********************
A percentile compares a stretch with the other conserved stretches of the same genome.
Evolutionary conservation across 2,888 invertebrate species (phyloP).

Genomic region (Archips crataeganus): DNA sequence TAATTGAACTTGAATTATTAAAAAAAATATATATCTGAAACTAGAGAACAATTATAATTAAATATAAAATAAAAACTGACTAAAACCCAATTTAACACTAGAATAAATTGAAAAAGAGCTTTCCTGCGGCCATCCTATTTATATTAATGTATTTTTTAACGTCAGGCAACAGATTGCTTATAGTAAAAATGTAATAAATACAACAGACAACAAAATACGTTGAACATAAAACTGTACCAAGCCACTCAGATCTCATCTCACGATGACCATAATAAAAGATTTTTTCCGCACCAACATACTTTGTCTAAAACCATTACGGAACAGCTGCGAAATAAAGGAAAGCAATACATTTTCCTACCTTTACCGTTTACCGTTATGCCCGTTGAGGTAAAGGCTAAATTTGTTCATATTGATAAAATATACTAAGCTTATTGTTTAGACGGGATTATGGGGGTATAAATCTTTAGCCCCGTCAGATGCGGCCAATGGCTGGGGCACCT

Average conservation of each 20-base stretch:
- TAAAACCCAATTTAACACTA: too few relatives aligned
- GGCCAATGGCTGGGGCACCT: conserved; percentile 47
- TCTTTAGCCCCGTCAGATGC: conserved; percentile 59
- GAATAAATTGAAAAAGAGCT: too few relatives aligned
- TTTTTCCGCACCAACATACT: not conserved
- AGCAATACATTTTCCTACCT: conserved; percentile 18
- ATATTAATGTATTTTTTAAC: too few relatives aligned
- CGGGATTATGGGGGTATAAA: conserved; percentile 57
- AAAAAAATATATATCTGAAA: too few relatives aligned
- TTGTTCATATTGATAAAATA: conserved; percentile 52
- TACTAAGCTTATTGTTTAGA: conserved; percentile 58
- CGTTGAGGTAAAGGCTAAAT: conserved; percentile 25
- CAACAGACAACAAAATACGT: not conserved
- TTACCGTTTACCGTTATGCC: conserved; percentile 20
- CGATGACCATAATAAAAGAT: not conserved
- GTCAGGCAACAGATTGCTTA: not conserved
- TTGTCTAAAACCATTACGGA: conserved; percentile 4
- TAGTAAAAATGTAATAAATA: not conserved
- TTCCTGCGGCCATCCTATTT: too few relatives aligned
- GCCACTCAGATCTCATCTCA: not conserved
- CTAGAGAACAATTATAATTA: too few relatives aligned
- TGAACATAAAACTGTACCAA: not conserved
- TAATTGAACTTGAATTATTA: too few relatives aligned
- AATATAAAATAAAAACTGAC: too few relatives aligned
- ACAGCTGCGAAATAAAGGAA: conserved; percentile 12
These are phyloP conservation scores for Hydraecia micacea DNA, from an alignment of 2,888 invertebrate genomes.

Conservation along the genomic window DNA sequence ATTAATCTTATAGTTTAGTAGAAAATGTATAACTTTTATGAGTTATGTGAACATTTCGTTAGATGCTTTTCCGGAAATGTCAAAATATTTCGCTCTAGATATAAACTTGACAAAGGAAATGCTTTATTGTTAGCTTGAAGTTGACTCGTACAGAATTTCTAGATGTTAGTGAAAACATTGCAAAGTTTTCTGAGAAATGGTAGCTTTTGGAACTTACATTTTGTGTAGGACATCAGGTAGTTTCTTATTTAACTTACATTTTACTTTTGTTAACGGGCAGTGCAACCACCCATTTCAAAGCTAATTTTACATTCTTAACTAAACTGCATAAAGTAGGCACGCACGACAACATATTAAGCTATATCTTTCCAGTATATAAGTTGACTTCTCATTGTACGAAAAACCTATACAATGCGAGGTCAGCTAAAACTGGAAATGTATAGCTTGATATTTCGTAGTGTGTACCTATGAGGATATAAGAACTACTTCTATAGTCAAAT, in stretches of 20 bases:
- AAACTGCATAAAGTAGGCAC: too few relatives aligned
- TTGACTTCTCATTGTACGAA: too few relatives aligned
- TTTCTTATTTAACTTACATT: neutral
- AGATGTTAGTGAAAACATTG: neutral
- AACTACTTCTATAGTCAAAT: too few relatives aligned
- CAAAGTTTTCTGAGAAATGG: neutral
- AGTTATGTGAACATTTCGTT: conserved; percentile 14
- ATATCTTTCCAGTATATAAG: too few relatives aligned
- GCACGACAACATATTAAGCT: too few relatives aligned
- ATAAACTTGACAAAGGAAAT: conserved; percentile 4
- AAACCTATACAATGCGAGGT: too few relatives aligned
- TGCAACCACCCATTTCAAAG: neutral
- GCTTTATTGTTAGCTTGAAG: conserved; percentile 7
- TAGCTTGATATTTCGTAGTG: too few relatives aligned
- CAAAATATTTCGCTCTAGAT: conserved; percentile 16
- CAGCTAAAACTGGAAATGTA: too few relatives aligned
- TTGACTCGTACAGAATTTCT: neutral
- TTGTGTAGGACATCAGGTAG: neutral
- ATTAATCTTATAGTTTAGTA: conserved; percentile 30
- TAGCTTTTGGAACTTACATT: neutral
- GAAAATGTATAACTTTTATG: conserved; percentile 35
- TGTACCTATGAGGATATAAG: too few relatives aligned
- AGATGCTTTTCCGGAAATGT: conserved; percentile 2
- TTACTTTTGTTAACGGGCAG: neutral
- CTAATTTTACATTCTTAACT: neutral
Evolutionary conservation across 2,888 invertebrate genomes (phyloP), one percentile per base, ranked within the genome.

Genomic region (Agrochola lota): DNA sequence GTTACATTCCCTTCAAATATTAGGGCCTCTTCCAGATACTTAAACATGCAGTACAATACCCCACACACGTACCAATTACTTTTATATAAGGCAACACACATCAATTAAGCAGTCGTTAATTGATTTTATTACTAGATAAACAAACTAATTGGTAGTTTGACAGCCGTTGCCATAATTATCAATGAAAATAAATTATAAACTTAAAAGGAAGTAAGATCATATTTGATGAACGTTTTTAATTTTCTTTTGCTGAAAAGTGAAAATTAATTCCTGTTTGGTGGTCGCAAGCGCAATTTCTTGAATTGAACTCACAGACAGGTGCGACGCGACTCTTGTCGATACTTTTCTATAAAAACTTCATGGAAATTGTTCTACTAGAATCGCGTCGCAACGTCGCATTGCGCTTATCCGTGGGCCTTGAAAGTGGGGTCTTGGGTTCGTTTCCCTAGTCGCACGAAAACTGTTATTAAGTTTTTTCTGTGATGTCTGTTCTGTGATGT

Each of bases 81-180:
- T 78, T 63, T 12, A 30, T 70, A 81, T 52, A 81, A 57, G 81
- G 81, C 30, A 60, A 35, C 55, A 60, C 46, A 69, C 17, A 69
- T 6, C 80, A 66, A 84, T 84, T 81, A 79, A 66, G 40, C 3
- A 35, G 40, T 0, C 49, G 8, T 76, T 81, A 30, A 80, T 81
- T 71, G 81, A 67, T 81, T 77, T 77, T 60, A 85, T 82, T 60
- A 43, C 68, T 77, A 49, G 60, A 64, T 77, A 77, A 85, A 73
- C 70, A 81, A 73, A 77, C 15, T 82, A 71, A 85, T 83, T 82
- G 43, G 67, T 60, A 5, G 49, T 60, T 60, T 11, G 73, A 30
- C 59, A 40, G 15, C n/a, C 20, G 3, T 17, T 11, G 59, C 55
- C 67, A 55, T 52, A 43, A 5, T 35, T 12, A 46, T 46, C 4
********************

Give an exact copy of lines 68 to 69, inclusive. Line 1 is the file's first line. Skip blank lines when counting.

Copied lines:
- C 59, A 40, G 15, C n/a, C 20, G 3, T 17, T 11, G 59, C 55
- C 67, A 55, T 52, A 43, A 5, T 35, T 12, A 46, T 46, C 4